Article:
Mary J. Blige’s Iconic Style in the ’90s Came From 1 Person

Mary J. Blige has been known for many things over the years. She burst onto the music scene in the early 1990s as one of the industry’s flyest new singers, complete with a wardrobe that pioneered a movement.

Mary J. Blige
Mary J. Blige | Cindy Ord/Getty Images

Mary J. Blige’s early career

Blige has been a music lover since she was 3 years old. The “I’m Goin’ Down” singer grew up in the Schlobohm housing projects in Yonkers, New York and had to grow up very fast: she experienced abuse and addiction in her home, and dealt with sexual abuse herself as a child.

Still, Blige dreamed of being a singer. After a demo tape landed in the hands of Uptown Records founder Andre Harrell, Blige was on the path to becoming a superstar.

Her debut album What’s the 411? was released in 1992 and made her hip-hop’s newest it-girl. Two years later, she released her iconic My Life album, regarded by many to be one of the best R&B albums of all time. Blige sang candidly about the struggles and obstacles that she’s had to overcome throughout her life, including a tumultuous relationship with Jodeci singer K-Ci at the time.

Misa Hylton
Misa Hylton | Slaven Vlasic/Getty Images for ESSENCE

Mary J. Blige’s ‘ghetto fabulous’ style

As one of the few women in hip-hop in the 1990s, Blige often sported looks that were unconventional for women to wear at the time. Many of her iconic looks dating back to the early days of her career can be attributed to Misa Hylton, an iconic stylist and designer who was in a relationship with Blige’s friend P. Diddy in the early ’90s.

Blige was credited with popularizing the “ghetto fabulous” style that was big in hip-hop communities in the ’90s. But Hylton told Vogue UK that that label specifically came from its association with Black people.

“We create the culture that makes things ‘cool’, but the original is called ‘ghetto’ or ‘urban,'” she said. “It only becomes ‘high fashion’ when a non-Black stylist recreates it.”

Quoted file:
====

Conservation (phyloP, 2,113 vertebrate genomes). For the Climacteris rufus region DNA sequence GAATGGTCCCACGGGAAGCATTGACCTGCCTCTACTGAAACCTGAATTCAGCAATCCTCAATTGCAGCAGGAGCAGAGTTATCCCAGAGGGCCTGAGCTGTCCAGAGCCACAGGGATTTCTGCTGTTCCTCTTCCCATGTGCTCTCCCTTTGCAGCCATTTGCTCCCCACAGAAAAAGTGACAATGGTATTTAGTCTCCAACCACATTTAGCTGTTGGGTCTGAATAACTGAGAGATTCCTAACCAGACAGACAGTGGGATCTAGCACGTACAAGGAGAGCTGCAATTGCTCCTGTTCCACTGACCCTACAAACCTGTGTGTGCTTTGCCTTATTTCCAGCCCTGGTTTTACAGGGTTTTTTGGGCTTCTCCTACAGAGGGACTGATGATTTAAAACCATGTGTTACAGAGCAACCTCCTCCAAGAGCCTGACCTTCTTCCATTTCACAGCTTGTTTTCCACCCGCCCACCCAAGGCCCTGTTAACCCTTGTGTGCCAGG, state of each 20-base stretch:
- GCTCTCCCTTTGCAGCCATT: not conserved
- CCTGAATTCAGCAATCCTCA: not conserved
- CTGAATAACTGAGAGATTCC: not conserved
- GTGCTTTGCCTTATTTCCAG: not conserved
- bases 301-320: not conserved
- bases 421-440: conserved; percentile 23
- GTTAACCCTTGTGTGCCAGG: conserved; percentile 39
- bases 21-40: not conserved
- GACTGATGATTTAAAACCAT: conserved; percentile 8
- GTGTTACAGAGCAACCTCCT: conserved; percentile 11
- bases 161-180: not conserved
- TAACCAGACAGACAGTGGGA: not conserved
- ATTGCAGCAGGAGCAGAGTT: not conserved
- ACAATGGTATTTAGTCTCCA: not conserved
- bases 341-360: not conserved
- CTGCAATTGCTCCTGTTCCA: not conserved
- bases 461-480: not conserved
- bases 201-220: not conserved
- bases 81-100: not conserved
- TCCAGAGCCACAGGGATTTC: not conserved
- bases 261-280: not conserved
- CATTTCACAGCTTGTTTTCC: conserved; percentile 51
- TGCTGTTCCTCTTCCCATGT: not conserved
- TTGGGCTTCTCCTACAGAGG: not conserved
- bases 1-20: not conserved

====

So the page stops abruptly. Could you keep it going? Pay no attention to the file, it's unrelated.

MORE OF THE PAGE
Hylton reflected on her longtime relationship with Blige in a 2021 interview with NYLON.

“Our creative process has always been very organic and authentic to whatever stage we were at in our lives,” she said. “In the beginning, there was a lot of focus on street style and hip-hop wear — combat boots, baseball caps, and jerseys. Then as we both grew as young women, the styles continued to transform, but always keeping those hip-hop elements, like the hoop earrings and the combat boot turned into a thigh-high boot, and so on.”

Misa Hylton Brim and Mary J. Blige
Misa Hylton Brim and Mary J. Blige | Theo Wargo/Getty Images for 2019 TriBeCa Film Festival

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Misa Hylton has styled other hip-hop icons

Over the years, Hylton has made a name for herself as a stylist to some of the biggest names in music.

In addition to bringing Mary J. Blige’s fashion to life in the 1990s, Hylton also created iconic fashion moments for another hip-hop legend: Lil’ Kim.

Throughout the ’90s, Hylton and her stylist company Chyna Doll Enterprises styled artists such as Aaliyah, Faith Evans, Jodeci, Q-Tip, Foxy Brown, and Dru Hill; Hylton has also styled Diddy, Missy Elliott, 50 Cent, LaLa Anthony, Mase, and Terrence Howard. In more recent years, she’s designed for the likes of Beyoncé and Jay-Z for their “Apes–” video.

Despite having many timeless looks credited to her, Hylton told Garage in 2020 that every job she’s done has been unique and fun in its own way. “I don’t really have a favorite, believe it or not,” she said. “Each moment is really special and has a story to tell.”